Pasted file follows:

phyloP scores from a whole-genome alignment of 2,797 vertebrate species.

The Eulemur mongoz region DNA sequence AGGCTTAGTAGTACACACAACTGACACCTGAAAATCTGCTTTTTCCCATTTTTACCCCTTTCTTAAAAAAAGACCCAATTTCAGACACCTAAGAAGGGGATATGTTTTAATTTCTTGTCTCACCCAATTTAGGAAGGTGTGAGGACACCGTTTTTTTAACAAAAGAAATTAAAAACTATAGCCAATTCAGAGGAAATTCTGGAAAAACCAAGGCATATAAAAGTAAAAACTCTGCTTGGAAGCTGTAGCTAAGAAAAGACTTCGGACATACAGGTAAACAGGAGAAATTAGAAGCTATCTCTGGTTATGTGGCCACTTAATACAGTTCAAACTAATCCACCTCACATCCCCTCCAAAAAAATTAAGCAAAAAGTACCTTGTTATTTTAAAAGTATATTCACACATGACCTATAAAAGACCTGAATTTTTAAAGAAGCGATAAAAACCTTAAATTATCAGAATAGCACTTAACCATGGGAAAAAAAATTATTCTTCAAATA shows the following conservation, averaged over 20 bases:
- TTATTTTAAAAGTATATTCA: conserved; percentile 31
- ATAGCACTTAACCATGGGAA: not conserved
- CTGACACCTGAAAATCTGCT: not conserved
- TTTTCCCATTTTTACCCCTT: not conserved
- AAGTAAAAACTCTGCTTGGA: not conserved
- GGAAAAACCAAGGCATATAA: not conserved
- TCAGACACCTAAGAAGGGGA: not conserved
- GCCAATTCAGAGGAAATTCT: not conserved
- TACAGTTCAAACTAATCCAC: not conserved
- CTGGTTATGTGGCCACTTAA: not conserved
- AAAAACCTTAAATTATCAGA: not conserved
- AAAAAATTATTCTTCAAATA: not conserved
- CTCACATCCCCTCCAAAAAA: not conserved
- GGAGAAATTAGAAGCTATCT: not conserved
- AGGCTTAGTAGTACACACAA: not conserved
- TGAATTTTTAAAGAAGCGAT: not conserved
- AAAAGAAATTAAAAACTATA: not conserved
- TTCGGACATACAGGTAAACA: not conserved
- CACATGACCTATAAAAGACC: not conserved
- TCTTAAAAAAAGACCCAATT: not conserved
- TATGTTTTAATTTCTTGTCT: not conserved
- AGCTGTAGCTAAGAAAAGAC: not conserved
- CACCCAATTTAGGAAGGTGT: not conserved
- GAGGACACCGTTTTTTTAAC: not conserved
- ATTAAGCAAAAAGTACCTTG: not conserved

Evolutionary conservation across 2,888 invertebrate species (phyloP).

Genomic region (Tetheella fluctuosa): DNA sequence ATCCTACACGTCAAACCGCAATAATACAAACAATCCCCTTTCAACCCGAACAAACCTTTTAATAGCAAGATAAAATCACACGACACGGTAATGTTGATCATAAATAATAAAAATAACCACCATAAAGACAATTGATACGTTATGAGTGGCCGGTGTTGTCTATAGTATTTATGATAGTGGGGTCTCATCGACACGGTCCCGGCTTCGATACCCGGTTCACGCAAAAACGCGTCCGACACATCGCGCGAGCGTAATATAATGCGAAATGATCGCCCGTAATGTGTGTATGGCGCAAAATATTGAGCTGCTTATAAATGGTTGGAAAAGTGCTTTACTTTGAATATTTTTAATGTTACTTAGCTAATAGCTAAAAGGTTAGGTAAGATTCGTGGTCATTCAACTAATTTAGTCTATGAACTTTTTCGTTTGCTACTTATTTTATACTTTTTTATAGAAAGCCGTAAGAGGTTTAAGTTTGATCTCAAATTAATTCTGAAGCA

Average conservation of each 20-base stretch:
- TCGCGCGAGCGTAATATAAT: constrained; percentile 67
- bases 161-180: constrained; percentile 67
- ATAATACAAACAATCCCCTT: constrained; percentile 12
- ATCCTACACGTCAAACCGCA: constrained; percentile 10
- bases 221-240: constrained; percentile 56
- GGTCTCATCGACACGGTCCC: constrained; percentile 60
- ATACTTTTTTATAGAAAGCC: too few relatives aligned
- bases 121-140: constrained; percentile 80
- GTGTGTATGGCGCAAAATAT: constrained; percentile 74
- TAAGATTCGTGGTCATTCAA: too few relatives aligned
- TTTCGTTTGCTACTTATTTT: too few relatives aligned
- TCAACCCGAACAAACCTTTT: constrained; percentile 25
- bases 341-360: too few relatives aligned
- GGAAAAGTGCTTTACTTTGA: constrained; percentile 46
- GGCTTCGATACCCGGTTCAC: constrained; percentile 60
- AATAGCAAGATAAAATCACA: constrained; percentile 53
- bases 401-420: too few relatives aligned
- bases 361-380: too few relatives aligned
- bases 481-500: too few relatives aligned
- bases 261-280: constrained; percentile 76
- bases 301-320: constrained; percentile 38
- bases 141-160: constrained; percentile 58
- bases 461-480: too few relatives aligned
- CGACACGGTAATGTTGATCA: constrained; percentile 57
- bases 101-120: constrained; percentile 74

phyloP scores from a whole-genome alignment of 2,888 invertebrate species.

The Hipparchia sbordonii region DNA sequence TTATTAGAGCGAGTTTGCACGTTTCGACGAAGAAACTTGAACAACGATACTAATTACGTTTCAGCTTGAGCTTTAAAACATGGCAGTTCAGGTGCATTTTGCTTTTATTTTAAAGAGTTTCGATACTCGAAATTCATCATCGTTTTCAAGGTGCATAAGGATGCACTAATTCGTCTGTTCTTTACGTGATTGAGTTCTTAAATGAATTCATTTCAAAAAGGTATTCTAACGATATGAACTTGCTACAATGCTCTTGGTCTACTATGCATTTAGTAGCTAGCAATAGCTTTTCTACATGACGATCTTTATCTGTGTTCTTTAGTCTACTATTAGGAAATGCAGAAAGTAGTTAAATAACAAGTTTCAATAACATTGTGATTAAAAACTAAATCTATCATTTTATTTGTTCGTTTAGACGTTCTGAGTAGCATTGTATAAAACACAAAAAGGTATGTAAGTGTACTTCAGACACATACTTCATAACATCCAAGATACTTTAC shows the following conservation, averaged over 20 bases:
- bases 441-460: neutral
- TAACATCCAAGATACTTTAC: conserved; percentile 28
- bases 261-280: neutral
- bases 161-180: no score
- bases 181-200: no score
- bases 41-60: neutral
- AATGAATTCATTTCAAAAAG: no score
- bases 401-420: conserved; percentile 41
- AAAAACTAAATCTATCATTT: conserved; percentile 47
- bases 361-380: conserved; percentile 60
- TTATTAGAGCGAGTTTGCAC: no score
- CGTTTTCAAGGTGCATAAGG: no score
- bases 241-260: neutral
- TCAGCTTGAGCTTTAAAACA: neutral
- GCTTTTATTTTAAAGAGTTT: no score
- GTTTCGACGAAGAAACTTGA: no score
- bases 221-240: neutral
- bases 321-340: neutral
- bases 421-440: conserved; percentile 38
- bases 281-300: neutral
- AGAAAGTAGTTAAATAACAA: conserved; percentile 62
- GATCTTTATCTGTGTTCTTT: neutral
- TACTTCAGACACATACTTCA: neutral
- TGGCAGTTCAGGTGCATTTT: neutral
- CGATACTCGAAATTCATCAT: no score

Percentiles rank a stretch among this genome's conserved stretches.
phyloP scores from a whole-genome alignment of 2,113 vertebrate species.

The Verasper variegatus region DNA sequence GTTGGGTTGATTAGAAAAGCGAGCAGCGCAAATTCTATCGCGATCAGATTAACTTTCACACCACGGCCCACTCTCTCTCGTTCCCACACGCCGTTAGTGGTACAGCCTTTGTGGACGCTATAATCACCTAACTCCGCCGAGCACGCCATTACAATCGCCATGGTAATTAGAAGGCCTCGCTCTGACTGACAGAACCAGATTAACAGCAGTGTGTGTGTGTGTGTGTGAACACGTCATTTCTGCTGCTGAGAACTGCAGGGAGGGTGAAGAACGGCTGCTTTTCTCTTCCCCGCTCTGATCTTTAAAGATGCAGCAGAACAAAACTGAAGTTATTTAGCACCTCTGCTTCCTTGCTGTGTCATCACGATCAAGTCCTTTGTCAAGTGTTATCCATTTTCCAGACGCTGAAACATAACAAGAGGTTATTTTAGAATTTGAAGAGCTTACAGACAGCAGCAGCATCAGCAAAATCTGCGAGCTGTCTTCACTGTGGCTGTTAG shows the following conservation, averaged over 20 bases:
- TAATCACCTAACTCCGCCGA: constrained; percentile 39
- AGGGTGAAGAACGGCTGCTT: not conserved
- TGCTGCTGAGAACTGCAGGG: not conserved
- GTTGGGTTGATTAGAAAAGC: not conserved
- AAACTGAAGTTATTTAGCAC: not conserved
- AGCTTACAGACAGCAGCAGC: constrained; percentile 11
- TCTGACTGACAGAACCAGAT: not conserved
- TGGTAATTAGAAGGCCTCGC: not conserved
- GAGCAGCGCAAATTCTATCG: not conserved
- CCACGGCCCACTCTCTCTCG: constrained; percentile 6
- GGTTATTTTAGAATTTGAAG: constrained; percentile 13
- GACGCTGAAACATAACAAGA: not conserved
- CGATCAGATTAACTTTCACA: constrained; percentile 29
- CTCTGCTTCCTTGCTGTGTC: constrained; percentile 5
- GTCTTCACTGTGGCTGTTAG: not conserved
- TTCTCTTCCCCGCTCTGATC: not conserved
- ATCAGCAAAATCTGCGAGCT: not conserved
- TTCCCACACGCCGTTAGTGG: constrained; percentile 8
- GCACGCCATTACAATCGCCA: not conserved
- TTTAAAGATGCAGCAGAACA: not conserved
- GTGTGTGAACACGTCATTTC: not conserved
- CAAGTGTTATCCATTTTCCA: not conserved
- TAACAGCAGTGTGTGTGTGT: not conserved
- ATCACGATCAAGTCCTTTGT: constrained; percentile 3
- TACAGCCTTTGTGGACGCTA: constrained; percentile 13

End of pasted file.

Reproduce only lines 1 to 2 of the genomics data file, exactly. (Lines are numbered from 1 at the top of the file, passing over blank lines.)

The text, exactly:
phyloP scores from a whole-genome alignment of 2,797 vertebrate species.

The Eulemur mongoz region DNA sequence AGGCTTAGTAGTACACACAACTGACACCTGAAAATCTGCTTTTTCCCATTTTTACCCCTTTCTTAAAAAAAGACCCAATTTCAGACACCTAAGAAGGGGATATGTTTTAATTTCTTGTCTCACCCAATTTAGGAAGGTGTGAGGACACCGTTTTTTTAACAAAAGAAATTAAAAACTATAGCCAATTCAGAGGAAATTCTGGAAAAACCAAGGCATATAAAAGTAAAAACTCTGCTTGGAAGCTGTAGCTAAGAAAAGACTTCGGACATACAGGTAAACAGGAGAAATTAGAAGCTATCTCTGGTTATGTGGCCACTTAATACAGTTCAAACTAATCCACCTCACATCCCCTCCAAAAAAATTAAGCAAAAAGTACCTTGTTATTTTAAAAGTATATTCACACATGACCTATAAAAGACCTGAATTTTTAAAGAAGCGATAAAAACCTTAAATTATCAGAATAGCACTTAACCATGGGAAAAAAAATTATTCTTCAAATA shows the following conservation, averaged over 20 bases: